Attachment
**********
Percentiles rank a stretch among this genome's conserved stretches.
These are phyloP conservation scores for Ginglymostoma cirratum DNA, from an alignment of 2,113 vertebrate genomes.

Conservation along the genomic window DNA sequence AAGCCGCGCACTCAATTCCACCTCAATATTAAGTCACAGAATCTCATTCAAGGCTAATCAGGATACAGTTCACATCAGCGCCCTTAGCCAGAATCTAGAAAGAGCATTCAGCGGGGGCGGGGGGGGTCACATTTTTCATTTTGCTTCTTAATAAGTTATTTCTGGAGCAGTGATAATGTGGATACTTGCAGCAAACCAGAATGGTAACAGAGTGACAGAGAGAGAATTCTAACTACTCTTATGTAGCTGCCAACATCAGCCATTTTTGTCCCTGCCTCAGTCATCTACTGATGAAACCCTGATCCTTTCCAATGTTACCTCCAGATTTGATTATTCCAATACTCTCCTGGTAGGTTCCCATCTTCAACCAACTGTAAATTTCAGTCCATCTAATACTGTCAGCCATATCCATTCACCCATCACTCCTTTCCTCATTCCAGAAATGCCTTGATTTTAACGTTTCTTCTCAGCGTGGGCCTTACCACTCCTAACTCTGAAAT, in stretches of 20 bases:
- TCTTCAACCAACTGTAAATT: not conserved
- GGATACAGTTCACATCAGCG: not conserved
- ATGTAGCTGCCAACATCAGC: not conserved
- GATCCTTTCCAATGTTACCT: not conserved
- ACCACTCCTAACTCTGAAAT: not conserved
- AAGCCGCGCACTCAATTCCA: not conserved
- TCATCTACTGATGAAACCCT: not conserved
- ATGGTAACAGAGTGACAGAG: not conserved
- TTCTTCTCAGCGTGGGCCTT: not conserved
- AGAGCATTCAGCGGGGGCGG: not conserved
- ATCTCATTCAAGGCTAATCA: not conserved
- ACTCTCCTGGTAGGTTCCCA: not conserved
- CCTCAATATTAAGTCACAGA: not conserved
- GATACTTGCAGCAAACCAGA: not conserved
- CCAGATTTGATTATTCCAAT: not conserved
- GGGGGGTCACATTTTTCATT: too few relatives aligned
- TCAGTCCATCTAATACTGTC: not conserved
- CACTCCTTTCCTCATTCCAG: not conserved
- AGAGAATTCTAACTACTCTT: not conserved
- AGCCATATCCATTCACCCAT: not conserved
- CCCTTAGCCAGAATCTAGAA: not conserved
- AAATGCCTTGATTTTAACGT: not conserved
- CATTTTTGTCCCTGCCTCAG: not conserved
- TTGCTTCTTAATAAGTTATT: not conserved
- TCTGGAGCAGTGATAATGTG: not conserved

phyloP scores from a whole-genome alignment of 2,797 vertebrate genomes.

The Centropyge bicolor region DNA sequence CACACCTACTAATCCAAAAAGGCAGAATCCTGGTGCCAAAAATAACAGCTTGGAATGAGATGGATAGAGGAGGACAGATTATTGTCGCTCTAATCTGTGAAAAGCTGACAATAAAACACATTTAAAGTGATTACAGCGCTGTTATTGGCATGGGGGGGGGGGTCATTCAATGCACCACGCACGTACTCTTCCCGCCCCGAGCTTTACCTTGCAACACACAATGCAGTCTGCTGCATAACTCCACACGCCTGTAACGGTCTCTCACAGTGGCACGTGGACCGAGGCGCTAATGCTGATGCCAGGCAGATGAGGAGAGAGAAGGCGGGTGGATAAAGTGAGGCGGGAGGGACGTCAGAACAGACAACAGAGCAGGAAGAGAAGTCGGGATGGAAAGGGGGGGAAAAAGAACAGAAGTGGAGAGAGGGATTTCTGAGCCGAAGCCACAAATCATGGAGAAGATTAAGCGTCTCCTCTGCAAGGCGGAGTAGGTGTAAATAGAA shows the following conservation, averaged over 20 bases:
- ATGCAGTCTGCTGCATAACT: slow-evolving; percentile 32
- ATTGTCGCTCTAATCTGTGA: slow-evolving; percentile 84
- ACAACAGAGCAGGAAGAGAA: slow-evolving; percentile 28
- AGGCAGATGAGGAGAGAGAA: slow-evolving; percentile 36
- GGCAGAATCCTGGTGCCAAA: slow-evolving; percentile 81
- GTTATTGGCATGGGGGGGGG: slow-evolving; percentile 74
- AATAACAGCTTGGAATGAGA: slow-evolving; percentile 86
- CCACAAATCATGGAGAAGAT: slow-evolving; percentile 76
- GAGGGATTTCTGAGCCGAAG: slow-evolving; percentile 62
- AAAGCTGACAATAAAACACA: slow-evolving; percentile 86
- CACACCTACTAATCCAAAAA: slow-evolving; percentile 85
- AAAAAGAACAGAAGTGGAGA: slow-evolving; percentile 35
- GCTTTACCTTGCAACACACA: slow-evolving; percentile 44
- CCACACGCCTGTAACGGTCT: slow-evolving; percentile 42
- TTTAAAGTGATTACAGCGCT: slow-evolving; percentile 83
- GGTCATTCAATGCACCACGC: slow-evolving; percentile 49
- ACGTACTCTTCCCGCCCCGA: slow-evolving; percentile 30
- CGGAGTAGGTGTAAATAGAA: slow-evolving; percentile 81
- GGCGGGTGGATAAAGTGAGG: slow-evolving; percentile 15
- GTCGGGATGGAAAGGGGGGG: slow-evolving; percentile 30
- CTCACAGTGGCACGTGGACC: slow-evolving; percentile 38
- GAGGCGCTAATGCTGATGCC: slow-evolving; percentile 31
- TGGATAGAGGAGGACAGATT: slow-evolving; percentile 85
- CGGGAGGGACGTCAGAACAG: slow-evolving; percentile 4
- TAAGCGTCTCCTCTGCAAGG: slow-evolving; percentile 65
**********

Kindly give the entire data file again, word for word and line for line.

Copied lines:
Percentiles rank a stretch among this genome's conserved stretches.
These are phyloP conservation scores for Ginglymostoma cirratum DNA, from an alignment of 2,113 vertebrate genomes.

Conservation along the genomic window DNA sequence AAGCCGCGCACTCAATTCCACCTCAATATTAAGTCACAGAATCTCATTCAAGGCTAATCAGGATACAGTTCACATCAGCGCCCTTAGCCAGAATCTAGAAAGAGCATTCAGCGGGGGCGGGGGGGGTCACATTTTTCATTTTGCTTCTTAATAAGTTATTTCTGGAGCAGTGATAATGTGGATACTTGCAGCAAACCAGAATGGTAACAGAGTGACAGAGAGAGAATTCTAACTACTCTTATGTAGCTGCCAACATCAGCCATTTTTGTCCCTGCCTCAGTCATCTACTGATGAAACCCTGATCCTTTCCAATGTTACCTCCAGATTTGATTATTCCAATACTCTCCTGGTAGGTTCCCATCTTCAACCAACTGTAAATTTCAGTCCATCTAATACTGTCAGCCATATCCATTCACCCATCACTCCTTTCCTCATTCCAGAAATGCCTTGATTTTAACGTTTCTTCTCAGCGTGGGCCTTACCACTCCTAACTCTGAAAT, in stretches of 20 bases:
- TCTTCAACCAACTGTAAATT: not conserved
- GGATACAGTTCACATCAGCG: not conserved
- ATGTAGCTGCCAACATCAGC: not conserved
- GATCCTTTCCAATGTTACCT: not conserved
- ACCACTCCTAACTCTGAAAT: not conserved
- AAGCCGCGCACTCAATTCCA: not conserved
- TCATCTACTGATGAAACCCT: not conserved
- ATGGTAACAGAGTGACAGAG: not conserved
- TTCTTCTCAGCGTGGGCCTT: not conserved
- AGAGCATTCAGCGGGGGCGG: not conserved
- ATCTCATTCAAGGCTAATCA: not conserved
- ACTCTCCTGGTAGGTTCCCA: not conserved
- CCTCAATATTAAGTCACAGA: not conserved
- GATACTTGCAGCAAACCAGA: not conserved
- CCAGATTTGATTATTCCAAT: not conserved
- GGGGGGTCACATTTTTCATT: too few relatives aligned
- TCAGTCCATCTAATACTGTC: not conserved
- CACTCCTTTCCTCATTCCAG: not conserved
- AGAGAATTCTAACTACTCTT: not conserved
- AGCCATATCCATTCACCCAT: not conserved
- CCCTTAGCCAGAATCTAGAA: not conserved
- AAATGCCTTGATTTTAACGT: not conserved
- CATTTTTGTCCCTGCCTCAG: not conserved
- TTGCTTCTTAATAAGTTATT: not conserved
- TCTGGAGCAGTGATAATGTG: not conserved

phyloP scores from a whole-genome alignment of 2,797 vertebrate genomes.

The Centropyge bicolor region DNA sequence CACACCTACTAATCCAAAAAGGCAGAATCCTGGTGCCAAAAATAACAGCTTGGAATGAGATGGATAGAGGAGGACAGATTATTGTCGCTCTAATCTGTGAAAAGCTGACAATAAAACACATTTAAAGTGATTACAGCGCTGTTATTGGCATGGGGGGGGGGGTCATTCAATGCACCACGCACGTACTCTTCCCGCCCCGAGCTTTACCTTGCAACACACAATGCAGTCTGCTGCATAACTCCACACGCCTGTAACGGTCTCTCACAGTGGCACGTGGACCGAGGCGCTAATGCTGATGCCAGGCAGATGAGGAGAGAGAAGGCGGGTGGATAAAGTGAGGCGGGAGGGACGTCAGAACAGACAACAGAGCAGGAAGAGAAGTCGGGATGGAAAGGGGGGGAAAAAGAACAGAAGTGGAGAGAGGGATTTCTGAGCCGAAGCCACAAATCATGGAGAAGATTAAGCGTCTCCTCTGCAAGGCGGAGTAGGTGTAAATAGAA shows the following conservation, averaged over 20 bases:
- ATGCAGTCTGCTGCATAACT: slow-evolving; percentile 32
- ATTGTCGCTCTAATCTGTGA: slow-evolving; percentile 84
- ACAACAGAGCAGGAAGAGAA: slow-evolving; percentile 28
- AGGCAGATGAGGAGAGAGAA: slow-evolving; percentile 36
- GGCAGAATCCTGGTGCCAAA: slow-evolving; percentile 81
- GTTATTGGCATGGGGGGGGG: slow-evolving; percentile 74
- AATAACAGCTTGGAATGAGA: slow-evolving; percentile 86
- CCACAAATCATGGAGAAGAT: slow-evolving; percentile 76
- GAGGGATTTCTGAGCCGAAG: slow-evolving; percentile 62
- AAAGCTGACAATAAAACACA: slow-evolving; percentile 86
- CACACCTACTAATCCAAAAA: slow-evolving; percentile 85
- AAAAAGAACAGAAGTGGAGA: slow-evolving; percentile 35
- GCTTTACCTTGCAACACACA: slow-evolving; percentile 44
- CCACACGCCTGTAACGGTCT: slow-evolving; percentile 42
- TTTAAAGTGATTACAGCGCT: slow-evolving; percentile 83
- GGTCATTCAATGCACCACGC: slow-evolving; percentile 49
- ACGTACTCTTCCCGCCCCGA: slow-evolving; percentile 30
- CGGAGTAGGTGTAAATAGAA: slow-evolving; percentile 81
- GGCGGGTGGATAAAGTGAGG: slow-evolving; percentile 15
- GTCGGGATGGAAAGGGGGGG: slow-evolving; percentile 30
- CTCACAGTGGCACGTGGACC: slow-evolving; percentile 38
- GAGGCGCTAATGCTGATGCC: slow-evolving; percentile 31
- TGGATAGAGGAGGACAGATT: slow-evolving; percentile 85
- CGGGAGGGACGTCAGAACAG: slow-evolving; percentile 4
- TAAGCGTCTCCTCTGCAAGG: slow-evolving; percentile 65